• Probiotic supplements may cause allergic or food intolerance reactions. These reactions may be caused by the ingredients contained in the probiotics to keep the microorganisms alive. Therefore, it is important to choose the right product that does not contain undesirable ingredients (ie. Choose dairy free probiotics if you are allergic to dairy products).
    • Even though it is rare, but probiotics can sometimes interact with other drugs such as sulfasalazine.
    • Taking probiotics can sometimes cause digestive discomfort, such as bloating, diarrhea, constipation and flatulence. The discomfort usually goes away within a week after continued ingestion. However, sometimes the discomfort may be caused by a particular type of probiotics and when such incident occurs, changing to a different brand of probiotics may eliminate the problems.

    Final words

    Maintaining a properly balanced intestinal microflora is essential for living a healthy, feel-good life. Of course, not disturbing the balance of the microflora in the first place would be ideal. However, such feat is difficult to achieve for most people, for instance, most of us have taken antibiotics at some point in our lives. Taking appropriate probiotics supplements can provide the means of replenish the beneficial microflora population in the gastrointestinal track and hence to help the body to regain its balance that was once disrupted.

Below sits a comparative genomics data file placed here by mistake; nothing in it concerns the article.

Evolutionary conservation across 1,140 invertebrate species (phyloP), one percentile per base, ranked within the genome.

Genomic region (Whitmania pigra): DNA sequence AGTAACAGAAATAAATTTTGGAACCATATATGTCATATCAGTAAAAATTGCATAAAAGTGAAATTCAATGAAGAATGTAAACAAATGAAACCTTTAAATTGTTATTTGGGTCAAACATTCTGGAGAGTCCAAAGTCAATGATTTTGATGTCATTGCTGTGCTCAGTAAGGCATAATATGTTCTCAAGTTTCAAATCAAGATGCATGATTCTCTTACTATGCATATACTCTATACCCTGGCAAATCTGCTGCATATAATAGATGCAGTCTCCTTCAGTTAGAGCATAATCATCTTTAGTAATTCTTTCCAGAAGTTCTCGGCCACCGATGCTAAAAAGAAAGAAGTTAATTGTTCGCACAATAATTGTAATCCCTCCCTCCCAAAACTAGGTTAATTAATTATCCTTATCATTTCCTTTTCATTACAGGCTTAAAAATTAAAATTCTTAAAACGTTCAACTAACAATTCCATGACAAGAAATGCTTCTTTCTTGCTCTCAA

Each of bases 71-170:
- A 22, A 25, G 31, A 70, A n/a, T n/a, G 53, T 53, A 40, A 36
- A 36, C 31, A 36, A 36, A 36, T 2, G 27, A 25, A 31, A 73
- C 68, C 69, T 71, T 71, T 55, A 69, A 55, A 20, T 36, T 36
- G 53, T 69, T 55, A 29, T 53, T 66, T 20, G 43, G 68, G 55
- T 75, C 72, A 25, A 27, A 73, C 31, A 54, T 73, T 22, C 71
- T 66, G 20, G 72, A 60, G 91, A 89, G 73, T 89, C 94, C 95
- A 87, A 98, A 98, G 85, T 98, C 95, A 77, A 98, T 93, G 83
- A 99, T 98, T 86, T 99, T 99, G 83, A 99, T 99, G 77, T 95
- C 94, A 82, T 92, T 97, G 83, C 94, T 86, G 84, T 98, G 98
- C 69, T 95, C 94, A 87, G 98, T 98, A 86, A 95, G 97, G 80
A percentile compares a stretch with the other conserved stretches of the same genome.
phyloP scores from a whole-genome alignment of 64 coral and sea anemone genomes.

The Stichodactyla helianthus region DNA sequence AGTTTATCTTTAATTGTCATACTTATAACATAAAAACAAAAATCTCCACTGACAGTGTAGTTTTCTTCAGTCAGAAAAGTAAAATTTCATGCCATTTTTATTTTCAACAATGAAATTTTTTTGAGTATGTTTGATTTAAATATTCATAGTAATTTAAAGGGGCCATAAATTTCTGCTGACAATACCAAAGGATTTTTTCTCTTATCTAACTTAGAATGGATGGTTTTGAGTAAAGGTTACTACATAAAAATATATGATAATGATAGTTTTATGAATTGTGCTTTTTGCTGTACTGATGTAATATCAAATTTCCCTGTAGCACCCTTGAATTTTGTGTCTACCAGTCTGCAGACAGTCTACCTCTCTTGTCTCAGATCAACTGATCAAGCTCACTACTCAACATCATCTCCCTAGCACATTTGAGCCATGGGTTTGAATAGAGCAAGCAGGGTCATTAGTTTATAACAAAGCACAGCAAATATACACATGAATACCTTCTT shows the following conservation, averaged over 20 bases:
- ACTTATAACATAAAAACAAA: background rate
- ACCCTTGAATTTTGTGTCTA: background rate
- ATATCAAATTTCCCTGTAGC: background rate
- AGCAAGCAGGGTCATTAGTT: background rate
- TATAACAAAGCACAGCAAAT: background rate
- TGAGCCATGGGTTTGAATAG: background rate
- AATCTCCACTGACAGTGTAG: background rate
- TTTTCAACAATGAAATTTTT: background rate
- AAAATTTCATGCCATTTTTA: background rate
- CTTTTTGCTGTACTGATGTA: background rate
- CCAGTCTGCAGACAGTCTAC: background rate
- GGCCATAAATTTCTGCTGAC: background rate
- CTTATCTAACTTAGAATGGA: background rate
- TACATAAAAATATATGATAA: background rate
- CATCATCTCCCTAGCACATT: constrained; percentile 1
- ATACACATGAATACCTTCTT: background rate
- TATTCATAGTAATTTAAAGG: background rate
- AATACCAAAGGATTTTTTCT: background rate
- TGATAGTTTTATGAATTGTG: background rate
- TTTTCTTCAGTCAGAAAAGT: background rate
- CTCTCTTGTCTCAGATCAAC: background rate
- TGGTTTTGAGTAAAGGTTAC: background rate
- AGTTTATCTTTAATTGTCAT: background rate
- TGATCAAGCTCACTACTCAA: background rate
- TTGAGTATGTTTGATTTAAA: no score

• Probiotics: Good for People who Exercise?

    Many of you have probably heard of probiotics on television in advertisements for yoghurt. Still, you may be asking yourself what are probiotics? Are they beneficial if you exercise?
  • Probiotic Power For Better Digestive And Immune System Health

    Probiotics are friendly bacteria which are necessary for life and give your digestive tract and overall health a big boost. Try them today!
  • Probiotics: Whats all the hype about?

    Turn on a TV these days and you are more than likely to hear an ad promoting some food containing probiotics, the latest in ideal health products. They were little known only a few years ago by many, apart from some alternative health professionals and health food aficionados. So what is all the hype?